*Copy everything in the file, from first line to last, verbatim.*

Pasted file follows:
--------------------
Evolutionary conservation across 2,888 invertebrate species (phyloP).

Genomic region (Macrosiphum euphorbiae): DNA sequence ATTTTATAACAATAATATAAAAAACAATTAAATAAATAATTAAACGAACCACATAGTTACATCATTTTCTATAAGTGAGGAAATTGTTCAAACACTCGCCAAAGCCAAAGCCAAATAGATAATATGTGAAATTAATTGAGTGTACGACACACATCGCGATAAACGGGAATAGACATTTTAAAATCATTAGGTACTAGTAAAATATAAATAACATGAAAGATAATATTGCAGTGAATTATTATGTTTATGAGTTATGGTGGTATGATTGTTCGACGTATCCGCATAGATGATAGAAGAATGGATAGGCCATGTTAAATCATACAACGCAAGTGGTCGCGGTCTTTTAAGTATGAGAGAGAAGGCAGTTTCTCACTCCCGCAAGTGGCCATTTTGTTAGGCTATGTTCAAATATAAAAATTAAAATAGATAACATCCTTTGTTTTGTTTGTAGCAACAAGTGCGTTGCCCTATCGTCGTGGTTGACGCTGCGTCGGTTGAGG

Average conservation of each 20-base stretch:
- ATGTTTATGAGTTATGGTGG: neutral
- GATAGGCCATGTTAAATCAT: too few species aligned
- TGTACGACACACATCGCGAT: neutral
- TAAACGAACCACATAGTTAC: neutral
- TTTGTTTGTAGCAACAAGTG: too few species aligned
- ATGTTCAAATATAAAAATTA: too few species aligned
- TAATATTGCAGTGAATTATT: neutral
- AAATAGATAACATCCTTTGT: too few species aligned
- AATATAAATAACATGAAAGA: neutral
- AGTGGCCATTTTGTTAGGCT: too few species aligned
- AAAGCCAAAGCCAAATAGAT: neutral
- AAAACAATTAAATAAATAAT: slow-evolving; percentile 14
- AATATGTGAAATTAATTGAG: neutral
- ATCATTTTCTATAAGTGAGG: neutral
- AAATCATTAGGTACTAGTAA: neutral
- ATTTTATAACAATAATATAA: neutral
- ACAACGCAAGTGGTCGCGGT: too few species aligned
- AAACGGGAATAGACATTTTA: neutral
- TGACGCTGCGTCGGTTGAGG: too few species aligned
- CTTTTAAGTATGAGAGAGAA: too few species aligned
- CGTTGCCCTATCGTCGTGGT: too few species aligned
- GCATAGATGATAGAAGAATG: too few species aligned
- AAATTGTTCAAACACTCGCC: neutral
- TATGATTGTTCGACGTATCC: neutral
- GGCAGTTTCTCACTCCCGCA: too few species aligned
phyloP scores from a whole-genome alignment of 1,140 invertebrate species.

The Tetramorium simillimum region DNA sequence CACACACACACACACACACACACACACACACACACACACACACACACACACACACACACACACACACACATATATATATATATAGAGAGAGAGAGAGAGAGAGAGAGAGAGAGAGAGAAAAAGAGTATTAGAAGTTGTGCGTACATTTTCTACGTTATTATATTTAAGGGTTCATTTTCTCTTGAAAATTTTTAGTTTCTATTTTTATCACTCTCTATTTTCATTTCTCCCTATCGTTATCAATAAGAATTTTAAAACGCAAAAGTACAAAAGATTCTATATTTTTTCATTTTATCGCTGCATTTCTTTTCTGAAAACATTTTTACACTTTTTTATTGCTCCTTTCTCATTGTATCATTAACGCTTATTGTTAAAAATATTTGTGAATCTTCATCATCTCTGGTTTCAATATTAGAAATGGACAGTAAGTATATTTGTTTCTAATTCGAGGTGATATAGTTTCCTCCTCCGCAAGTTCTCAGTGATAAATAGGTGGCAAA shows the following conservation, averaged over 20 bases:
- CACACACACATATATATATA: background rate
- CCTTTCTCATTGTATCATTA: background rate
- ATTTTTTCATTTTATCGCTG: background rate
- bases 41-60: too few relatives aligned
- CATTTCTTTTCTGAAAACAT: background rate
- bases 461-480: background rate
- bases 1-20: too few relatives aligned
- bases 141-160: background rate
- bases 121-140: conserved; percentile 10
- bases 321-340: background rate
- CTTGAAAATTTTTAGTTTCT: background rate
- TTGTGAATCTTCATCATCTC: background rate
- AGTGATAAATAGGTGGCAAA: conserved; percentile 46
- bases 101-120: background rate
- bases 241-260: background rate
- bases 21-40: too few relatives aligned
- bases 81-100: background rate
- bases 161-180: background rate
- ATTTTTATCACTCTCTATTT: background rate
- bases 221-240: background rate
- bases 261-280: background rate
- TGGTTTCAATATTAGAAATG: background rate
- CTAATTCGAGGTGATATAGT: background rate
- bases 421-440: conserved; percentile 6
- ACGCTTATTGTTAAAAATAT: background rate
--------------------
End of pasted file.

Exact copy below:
Evolutionary conservation across 2,888 invertebrate species (phyloP).

Genomic region (Macrosiphum euphorbiae): DNA sequence ATTTTATAACAATAATATAAAAAACAATTAAATAAATAATTAAACGAACCACATAGTTACATCATTTTCTATAAGTGAGGAAATTGTTCAAACACTCGCCAAAGCCAAAGCCAAATAGATAATATGTGAAATTAATTGAGTGTACGACACACATCGCGATAAACGGGAATAGACATTTTAAAATCATTAGGTACTAGTAAAATATAAATAACATGAAAGATAATATTGCAGTGAATTATTATGTTTATGAGTTATGGTGGTATGATTGTTCGACGTATCCGCATAGATGATAGAAGAATGGATAGGCCATGTTAAATCATACAACGCAAGTGGTCGCGGTCTTTTAAGTATGAGAGAGAAGGCAGTTTCTCACTCCCGCAAGTGGCCATTTTGTTAGGCTATGTTCAAATATAAAAATTAAAATAGATAACATCCTTTGTTTTGTTTGTAGCAACAAGTGCGTTGCCCTATCGTCGTGGTTGACGCTGCGTCGGTTGAGG

Average conservation of each 20-base stretch:
- ATGTTTATGAGTTATGGTGG: neutral
- GATAGGCCATGTTAAATCAT: too few species aligned
- TGTACGACACACATCGCGAT: neutral
- TAAACGAACCACATAGTTAC: neutral
- TTTGTTTGTAGCAACAAGTG: too few species aligned
- ATGTTCAAATATAAAAATTA: too few species aligned
- TAATATTGCAGTGAATTATT: neutral
- AAATAGATAACATCCTTTGT: too few species aligned
- AATATAAATAACATGAAAGA: neutral
- AGTGGCCATTTTGTTAGGCT: too few species aligned
- AAAGCCAAAGCCAAATAGAT: neutral
- AAAACAATTAAATAAATAAT: slow-evolving; percentile 14
- AATATGTGAAATTAATTGAG: neutral
- ATCATTTTCTATAAGTGAGG: neutral
- AAATCATTAGGTACTAGTAA: neutral
- ATTTTATAACAATAATATAA: neutral
- ACAACGCAAGTGGTCGCGGT: too few species aligned
- AAACGGGAATAGACATTTTA: neutral
- TGACGCTGCGTCGGTTGAGG: too few species aligned
- CTTTTAAGTATGAGAGAGAA: too few species aligned
- CGTTGCCCTATCGTCGTGGT: too few species aligned
- GCATAGATGATAGAAGAATG: too few species aligned
- AAATTGTTCAAACACTCGCC: neutral
- TATGATTGTTCGACGTATCC: neutral
- GGCAGTTTCTCACTCCCGCA: too few species aligned
phyloP scores from a whole-genome alignment of 1,140 invertebrate species.

The Tetramorium simillimum region DNA sequence CACACACACACACACACACACACACACACACACACACACACACACACACACACACACACACACACACACATATATATATATATAGAGAGAGAGAGAGAGAGAGAGAGAGAGAGAGAGAAAAAGAGTATTAGAAGTTGTGCGTACATTTTCTACGTTATTATATTTAAGGGTTCATTTTCTCTTGAAAATTTTTAGTTTCTATTTTTATCACTCTCTATTTTCATTTCTCCCTATCGTTATCAATAAGAATTTTAAAACGCAAAAGTACAAAAGATTCTATATTTTTTCATTTTATCGCTGCATTTCTTTTCTGAAAACATTTTTACACTTTTTTATTGCTCCTTTCTCATTGTATCATTAACGCTTATTGTTAAAAATATTTGTGAATCTTCATCATCTCTGGTTTCAATATTAGAAATGGACAGTAAGTATATTTGTTTCTAATTCGAGGTGATATAGTTTCCTCCTCCGCAAGTTCTCAGTGATAAATAGGTGGCAAA shows the following conservation, averaged over 20 bases:
- CACACACACATATATATATA: background rate
- CCTTTCTCATTGTATCATTA: background rate
- ATTTTTTCATTTTATCGCTG: background rate
- bases 41-60: too few relatives aligned
- CATTTCTTTTCTGAAAACAT: background rate
- bases 461-480: background rate
- bases 1-20: too few relatives aligned
- bases 141-160: background rate
- bases 121-140: conserved; percentile 10
- bases 321-340: background rate
- CTTGAAAATTTTTAGTTTCT: background rate
- TTGTGAATCTTCATCATCTC: background rate
- AGTGATAAATAGGTGGCAAA: conserved; percentile 46
- bases 101-120: background rate
- bases 241-260: background rate
- bases 21-40: too few relatives aligned
- bases 81-100: background rate
- bases 161-180: background rate
- ATTTTTATCACTCTCTATTT: background rate
- bases 221-240: background rate
- bases 261-280: background rate
- TGGTTTCAATATTAGAAATG: background rate
- CTAATTCGAGGTGATATAGT: background rate
- bases 421-440: conserved; percentile 6
- ACGCTTATTGTTAAAAATAT: background rate